by Edith Tucker
PENACOOK, NH – A bill to provide a way for grocery shoppers to voluntarily support New Hampshire dairy farmers by buying specially-labeled milk at a premium price – estimated at 50 cents/gallon – was signed into law by Gov. Chris Sununu on Wednesday, Aug. 7 at the Morrill Farm Dairy in Concord.
Gov. Sununu recalled at the bill-signing event that when Commissioner of Agriculture Shawn Jasper first talked to him about creating an avenue to allow consumers to choose to pay a premium for milk in labeled containers, he introduced it as “an interesting idea.”
“I told him it was ‘a great idea,’ not just an interesting one,” Sununu said.
Once the Dairy Premium program is activated, premium payments from milk sales will be collected from milk processors by the New Hampshire Department of Agriculture, Markets & Food, which in turn will make payments to in-state dairy farmers. Premiums will be paid on milk in containers labeled with a distinctive logo sold only in New Hampshire. The logo will also ensure that all dairy products are sourced either from New England farms or from New Hampshire-specific farms, depending on its wording.
Producers of New Hampshire dairy products other than fluid milk may also opt to participate in the program, which will be overseen by a Dairy Premium Fund Board set up by the ag commissioner.
The department anticipates that premium milk containers will be on store shelves before the end of this year.
“This initiative really builds on what we saw with the farm-to-table movement,” Sununu pointed out. “About 10 years ago, this whole idea started to really develop; it was a way to get local communities more involved in terms of how they can help their farms, their rural partners, all the indirect benefits when you support farming. In many ways, the dairy farmers were left out of that. This should help until the market corrects itself.”
Many details must be worked out with processors, distributors and market outlets. Some opposition still remains. Two months ago, a regional dairy association urged the governor to veto the bill, even though some of its members supported it, as per NHPR reporter Sarah Gibson. A spokesperson for Northeast Dairy Foods Association said that similar branding efforts made in Maine and Vermont had not met expectations.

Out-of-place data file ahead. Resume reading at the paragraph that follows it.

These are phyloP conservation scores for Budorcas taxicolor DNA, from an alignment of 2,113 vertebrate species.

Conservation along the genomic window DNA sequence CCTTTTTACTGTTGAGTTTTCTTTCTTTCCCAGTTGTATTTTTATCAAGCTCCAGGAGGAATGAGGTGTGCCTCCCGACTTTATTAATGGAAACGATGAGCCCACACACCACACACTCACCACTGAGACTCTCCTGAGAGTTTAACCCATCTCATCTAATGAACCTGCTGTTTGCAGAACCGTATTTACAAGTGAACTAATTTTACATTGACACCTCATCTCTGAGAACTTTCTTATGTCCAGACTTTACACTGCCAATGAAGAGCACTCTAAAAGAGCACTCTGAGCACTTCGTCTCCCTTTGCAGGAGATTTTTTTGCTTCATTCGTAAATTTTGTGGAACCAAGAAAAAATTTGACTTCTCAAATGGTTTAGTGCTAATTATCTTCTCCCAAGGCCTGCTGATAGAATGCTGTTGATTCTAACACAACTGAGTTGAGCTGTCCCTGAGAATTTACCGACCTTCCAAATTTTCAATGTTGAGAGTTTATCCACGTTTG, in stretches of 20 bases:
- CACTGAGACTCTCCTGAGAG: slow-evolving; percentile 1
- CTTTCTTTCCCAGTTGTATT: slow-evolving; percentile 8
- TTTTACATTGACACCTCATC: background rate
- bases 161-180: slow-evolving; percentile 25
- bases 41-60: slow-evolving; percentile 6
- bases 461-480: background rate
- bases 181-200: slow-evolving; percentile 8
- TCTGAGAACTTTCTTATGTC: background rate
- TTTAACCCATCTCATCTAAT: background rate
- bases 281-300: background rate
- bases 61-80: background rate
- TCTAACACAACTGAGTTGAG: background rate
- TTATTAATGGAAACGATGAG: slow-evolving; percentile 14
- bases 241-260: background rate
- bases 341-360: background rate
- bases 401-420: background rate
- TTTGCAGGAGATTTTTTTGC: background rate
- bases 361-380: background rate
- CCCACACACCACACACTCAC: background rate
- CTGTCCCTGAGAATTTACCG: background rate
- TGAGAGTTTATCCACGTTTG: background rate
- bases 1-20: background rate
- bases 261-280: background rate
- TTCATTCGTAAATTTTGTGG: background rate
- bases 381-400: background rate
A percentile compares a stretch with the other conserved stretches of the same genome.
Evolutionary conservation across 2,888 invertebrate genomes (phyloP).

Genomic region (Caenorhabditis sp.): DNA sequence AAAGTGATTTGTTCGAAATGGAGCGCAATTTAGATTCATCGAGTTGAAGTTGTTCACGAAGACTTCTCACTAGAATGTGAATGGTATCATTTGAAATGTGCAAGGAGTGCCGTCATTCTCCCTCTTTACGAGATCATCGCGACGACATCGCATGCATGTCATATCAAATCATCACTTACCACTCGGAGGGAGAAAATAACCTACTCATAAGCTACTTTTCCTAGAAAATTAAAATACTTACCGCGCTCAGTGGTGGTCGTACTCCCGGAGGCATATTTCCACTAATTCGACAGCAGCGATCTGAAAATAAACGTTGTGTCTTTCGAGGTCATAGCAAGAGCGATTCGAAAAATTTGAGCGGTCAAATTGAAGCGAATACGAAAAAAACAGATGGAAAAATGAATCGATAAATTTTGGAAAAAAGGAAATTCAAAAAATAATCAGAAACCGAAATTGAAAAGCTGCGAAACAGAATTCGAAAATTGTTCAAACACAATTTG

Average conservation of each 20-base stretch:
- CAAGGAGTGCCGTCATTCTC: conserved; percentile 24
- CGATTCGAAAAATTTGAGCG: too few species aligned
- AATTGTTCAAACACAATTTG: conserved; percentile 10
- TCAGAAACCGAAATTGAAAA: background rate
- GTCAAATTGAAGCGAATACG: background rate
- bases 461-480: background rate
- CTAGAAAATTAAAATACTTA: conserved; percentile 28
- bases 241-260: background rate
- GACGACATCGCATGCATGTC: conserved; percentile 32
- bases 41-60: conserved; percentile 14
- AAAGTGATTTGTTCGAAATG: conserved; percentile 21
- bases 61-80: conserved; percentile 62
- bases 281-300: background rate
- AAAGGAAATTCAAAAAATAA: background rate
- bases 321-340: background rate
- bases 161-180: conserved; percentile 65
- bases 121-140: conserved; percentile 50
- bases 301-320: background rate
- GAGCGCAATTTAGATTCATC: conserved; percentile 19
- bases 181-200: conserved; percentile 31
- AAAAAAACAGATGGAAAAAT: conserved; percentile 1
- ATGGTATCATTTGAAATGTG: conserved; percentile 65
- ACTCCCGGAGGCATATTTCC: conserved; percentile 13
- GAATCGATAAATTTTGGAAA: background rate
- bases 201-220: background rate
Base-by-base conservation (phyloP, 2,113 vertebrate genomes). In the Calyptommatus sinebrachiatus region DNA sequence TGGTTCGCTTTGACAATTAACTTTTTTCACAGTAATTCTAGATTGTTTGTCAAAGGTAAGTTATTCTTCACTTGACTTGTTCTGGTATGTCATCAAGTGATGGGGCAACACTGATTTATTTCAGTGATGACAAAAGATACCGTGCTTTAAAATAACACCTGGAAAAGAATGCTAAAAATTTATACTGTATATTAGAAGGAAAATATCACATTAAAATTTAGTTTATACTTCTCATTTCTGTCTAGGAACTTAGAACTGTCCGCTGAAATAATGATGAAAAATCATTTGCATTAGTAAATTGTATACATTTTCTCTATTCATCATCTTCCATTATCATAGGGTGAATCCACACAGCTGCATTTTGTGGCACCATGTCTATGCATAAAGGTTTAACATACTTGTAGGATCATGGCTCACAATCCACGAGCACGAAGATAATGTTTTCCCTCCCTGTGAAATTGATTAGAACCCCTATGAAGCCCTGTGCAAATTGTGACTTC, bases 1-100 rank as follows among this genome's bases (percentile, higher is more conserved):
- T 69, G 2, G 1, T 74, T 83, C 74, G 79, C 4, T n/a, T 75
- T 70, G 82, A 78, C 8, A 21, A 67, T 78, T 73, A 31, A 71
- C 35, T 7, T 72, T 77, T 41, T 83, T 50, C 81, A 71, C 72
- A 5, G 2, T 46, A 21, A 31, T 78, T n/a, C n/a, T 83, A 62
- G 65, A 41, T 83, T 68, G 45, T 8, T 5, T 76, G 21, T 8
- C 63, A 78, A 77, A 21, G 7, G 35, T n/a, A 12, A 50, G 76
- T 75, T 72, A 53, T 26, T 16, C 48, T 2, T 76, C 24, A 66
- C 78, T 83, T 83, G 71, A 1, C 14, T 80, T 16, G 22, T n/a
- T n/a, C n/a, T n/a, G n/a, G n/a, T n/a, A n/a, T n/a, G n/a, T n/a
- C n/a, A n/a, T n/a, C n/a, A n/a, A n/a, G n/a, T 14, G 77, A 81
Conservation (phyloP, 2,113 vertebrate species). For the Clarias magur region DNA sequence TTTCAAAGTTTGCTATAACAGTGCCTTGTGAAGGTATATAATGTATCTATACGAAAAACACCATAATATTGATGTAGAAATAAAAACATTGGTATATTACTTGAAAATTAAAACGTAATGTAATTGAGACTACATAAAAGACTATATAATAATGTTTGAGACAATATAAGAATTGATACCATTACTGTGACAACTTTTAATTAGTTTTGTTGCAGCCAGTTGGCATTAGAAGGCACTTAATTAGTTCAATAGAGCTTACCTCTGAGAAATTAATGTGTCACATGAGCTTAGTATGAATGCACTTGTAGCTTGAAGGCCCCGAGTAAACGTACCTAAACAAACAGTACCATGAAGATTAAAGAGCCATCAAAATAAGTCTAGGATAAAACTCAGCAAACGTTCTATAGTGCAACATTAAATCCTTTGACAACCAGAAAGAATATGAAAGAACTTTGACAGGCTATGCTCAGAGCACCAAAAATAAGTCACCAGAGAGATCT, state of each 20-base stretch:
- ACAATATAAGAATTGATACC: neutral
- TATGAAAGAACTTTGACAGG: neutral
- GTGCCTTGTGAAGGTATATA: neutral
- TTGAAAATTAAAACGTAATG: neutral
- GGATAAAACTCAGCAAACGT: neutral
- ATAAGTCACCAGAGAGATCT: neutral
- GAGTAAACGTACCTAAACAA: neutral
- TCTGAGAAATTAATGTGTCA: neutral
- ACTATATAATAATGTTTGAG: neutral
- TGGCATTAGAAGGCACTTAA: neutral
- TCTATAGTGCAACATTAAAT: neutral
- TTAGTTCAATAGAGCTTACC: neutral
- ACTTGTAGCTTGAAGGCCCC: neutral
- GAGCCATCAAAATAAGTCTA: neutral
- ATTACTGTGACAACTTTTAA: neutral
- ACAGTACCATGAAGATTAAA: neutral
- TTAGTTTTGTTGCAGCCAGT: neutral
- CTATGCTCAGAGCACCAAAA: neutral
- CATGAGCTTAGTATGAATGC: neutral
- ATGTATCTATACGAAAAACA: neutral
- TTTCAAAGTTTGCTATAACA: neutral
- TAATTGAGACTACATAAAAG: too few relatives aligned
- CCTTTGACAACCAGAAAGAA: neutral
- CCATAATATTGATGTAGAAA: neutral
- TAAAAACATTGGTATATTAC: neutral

Jasper said, “There is much work ahead of us to make the promise of this bill a reality, but after today we can continue in earnest with that phase. We now need to educate the public about the program and create the demand for the products.”
A key element will be the public’s ability to recognize these specially marked containers, Jasper noted.
Jasper started thinking about what could be done to help dairy farmers after he gave up being Speaker of the New Hampshire House of Representatives and was sworn in on Dec. 11, 2017 as a member of the executive branch. “As the idea for a premium plan rattled around in my head, I began to talk to people about the concept, and, as I did so, the plan evolved,” he explained.
In May 2018, Jasper put together an informal 10-member sounding board, including the day’s host, Rob Morrill. “Initially he was a bit of a critic of the idea, but, as I said, by talking and listening the idea improved,” he said.
Next, Jasper decided to see if the public would support the idea of paying a premium price to help in-state dairy farmers. He reached out to the University of New Hampshire and worked with Dr. Andrew Smith, director of the UNH Survey Center, to develop polling questions, in a process where sounding board members were a big help.
“Champions of New Hampshire Farms, a nonprofit organization, stepped up to fund that project,” Jasper continued. “We learned that over 80% of New Hampshire consumers would be willing to support this idea. To better gauge support, we also did in-store polling of customers who were actually buying milk, and these numbers held up.”
The commissioner thanked the effort’s funders: New Hampshire Farm Bureau (NHFB), AgriMart and Dairy Farmers of America – both farmer-owned cooperatives responsible for getting the milk from dairy farms to processing plants.
“In September 2018, we were ready to file a bill,” Jasper said. He thanked prime sponsor Rep. John O’Connor of Derry, a Republican who earlier had chaired the Environment and Agriculture Committee. The bipartisan bill’s co-sponsors were Rep. Howard Pearl (R-Loudon) and Sen. Jay Kahn (D-Keene). He also thanked Rep. Peter Bixby (D-Dover) as vice-chair of the E&A Committee and who made sure all the details in the legislation were right.
Jasper praised Sununu for his leadership. “Those of us who care about the future of dairy farming in New Hampshire owe our thanks to our governor,” the ag commissioner said. “This was not a case of merely asking the governor to sign the bill; he’s been a key player in getting us to this point.”
NHFB president Denis Ward said that the nonprofit federation had been very involved in the dairy premium bill. “But Commissioner Jasper has been the main architect, right from the start,” Ward explained. “There’s been some skepticism but really not much pushback. This is a great day and event.”
Between tumbling milk prices and falling demand, dairy farmers have not had a whole lot to cheer about for several years, he said, adding that all the stakeholders have high hopes this bill will help change that.